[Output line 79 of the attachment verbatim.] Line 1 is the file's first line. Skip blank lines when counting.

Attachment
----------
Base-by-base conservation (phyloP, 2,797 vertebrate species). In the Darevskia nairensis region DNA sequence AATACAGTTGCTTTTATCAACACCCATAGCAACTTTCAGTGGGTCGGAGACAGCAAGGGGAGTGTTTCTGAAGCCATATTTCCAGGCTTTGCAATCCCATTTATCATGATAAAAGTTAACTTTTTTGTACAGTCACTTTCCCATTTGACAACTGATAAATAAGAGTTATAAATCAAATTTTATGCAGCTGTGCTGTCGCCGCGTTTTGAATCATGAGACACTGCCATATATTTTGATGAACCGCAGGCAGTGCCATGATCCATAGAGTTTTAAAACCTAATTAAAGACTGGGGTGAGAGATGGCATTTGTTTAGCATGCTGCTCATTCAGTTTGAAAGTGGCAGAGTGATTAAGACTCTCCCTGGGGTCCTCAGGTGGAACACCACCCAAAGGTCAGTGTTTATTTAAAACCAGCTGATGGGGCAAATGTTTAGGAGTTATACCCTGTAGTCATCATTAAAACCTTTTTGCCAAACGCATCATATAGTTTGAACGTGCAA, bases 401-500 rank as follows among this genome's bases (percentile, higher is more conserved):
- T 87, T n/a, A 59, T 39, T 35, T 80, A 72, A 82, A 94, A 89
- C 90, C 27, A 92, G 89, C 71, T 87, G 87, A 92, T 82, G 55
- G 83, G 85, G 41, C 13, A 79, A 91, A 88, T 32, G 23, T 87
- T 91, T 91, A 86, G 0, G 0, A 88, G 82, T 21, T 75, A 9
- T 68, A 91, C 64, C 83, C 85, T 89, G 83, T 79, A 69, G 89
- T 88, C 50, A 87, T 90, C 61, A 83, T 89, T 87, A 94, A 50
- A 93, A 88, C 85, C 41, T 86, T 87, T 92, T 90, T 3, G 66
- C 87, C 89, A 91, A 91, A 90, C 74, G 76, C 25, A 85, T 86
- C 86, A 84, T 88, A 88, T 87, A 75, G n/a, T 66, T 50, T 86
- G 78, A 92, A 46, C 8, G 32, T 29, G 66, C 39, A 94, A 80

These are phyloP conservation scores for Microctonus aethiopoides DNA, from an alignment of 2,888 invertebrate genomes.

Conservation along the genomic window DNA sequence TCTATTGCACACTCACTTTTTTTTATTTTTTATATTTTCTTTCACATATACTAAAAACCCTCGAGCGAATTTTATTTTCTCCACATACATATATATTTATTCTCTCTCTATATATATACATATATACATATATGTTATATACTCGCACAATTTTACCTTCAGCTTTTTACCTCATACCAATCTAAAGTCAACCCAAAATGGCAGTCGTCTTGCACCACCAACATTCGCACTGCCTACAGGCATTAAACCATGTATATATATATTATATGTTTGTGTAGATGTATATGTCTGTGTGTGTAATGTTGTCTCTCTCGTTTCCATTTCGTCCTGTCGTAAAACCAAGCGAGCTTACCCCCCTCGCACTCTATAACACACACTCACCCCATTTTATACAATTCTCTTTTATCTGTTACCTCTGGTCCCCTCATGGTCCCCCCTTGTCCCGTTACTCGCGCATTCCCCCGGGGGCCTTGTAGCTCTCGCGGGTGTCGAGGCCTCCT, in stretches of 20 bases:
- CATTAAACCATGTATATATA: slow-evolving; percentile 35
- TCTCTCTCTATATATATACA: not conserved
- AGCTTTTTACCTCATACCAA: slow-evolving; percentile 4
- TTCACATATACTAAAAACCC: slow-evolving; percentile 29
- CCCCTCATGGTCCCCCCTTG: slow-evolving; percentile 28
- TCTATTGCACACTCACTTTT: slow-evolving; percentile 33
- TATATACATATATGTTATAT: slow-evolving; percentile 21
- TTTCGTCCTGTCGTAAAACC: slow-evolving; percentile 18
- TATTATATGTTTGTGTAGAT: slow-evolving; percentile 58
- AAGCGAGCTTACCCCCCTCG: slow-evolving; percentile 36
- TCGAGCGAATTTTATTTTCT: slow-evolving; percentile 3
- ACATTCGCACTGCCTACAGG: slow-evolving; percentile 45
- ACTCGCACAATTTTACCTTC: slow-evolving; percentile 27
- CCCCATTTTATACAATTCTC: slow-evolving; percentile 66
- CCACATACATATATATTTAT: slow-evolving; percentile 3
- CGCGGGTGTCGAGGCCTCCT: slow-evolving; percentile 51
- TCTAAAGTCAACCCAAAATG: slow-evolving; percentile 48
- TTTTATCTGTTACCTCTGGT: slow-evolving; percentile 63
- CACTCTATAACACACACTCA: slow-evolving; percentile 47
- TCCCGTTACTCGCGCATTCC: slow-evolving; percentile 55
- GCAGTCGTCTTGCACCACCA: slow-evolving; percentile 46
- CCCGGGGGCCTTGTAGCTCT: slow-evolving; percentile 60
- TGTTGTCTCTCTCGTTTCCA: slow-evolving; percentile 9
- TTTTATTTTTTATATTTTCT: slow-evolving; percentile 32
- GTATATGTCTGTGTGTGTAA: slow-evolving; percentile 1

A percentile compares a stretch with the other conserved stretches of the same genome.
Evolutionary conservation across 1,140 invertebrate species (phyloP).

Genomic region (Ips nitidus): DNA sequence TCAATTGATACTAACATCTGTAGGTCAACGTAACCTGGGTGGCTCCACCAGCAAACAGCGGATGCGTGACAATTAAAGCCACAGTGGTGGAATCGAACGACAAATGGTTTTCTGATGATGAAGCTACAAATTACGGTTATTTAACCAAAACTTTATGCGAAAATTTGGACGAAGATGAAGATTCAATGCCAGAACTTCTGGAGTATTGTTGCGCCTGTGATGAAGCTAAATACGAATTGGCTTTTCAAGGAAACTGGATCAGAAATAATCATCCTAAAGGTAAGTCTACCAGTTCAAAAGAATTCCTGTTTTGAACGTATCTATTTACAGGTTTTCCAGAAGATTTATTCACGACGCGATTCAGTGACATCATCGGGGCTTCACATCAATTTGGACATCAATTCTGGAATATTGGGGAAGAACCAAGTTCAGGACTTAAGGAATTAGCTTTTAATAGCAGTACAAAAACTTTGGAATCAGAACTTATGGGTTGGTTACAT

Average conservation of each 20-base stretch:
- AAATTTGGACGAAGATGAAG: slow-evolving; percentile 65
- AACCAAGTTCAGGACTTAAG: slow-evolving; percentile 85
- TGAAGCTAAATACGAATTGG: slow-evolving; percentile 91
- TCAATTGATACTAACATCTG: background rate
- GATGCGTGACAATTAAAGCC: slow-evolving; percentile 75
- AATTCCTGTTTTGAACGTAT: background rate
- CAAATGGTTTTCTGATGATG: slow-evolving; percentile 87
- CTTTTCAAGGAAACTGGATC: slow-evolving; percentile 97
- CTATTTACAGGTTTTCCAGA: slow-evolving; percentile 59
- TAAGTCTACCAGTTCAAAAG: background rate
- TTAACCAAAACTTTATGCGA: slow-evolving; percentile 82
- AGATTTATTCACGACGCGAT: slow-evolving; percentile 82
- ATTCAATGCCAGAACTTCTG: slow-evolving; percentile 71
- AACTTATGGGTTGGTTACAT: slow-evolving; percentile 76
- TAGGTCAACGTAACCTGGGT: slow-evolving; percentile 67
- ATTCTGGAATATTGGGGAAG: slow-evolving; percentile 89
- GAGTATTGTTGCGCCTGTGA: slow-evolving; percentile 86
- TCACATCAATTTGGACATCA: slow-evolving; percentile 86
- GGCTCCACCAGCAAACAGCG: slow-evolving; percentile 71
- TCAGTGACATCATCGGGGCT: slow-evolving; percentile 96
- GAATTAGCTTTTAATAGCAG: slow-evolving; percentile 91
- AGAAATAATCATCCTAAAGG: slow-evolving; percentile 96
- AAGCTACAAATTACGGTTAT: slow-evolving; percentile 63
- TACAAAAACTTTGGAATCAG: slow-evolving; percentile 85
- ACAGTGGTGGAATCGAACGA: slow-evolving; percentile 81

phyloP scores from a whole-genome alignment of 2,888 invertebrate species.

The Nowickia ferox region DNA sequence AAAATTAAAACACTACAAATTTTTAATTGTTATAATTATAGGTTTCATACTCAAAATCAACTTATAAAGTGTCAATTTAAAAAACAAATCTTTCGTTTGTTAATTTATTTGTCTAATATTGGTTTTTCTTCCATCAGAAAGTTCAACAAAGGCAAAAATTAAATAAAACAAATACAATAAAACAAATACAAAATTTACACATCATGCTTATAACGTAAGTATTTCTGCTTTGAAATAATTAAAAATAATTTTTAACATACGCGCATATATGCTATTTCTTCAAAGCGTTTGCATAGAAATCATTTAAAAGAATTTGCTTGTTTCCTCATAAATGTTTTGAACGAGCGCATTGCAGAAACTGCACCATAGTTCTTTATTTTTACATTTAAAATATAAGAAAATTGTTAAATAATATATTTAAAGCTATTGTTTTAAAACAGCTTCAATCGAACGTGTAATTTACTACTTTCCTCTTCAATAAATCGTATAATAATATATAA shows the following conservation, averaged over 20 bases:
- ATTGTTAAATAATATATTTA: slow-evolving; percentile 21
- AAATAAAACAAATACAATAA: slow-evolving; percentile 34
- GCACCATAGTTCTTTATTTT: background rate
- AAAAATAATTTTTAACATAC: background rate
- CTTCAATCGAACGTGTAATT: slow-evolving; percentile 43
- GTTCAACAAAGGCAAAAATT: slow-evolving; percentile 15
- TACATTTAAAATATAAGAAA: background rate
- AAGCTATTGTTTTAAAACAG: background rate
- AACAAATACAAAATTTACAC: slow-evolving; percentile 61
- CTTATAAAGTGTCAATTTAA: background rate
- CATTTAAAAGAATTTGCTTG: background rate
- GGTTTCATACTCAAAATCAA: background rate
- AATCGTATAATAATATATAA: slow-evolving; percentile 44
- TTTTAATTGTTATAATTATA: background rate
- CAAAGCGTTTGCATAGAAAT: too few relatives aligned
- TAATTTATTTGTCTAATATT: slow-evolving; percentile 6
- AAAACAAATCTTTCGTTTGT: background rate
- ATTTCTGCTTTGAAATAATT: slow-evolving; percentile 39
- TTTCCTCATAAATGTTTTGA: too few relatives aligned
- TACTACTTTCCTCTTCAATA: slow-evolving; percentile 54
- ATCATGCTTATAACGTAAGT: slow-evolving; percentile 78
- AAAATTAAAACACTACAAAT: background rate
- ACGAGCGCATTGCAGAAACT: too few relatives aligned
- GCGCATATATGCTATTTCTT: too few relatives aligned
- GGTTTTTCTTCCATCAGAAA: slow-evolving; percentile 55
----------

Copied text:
- CTTATAAAGTGTCAATTTAA: background rate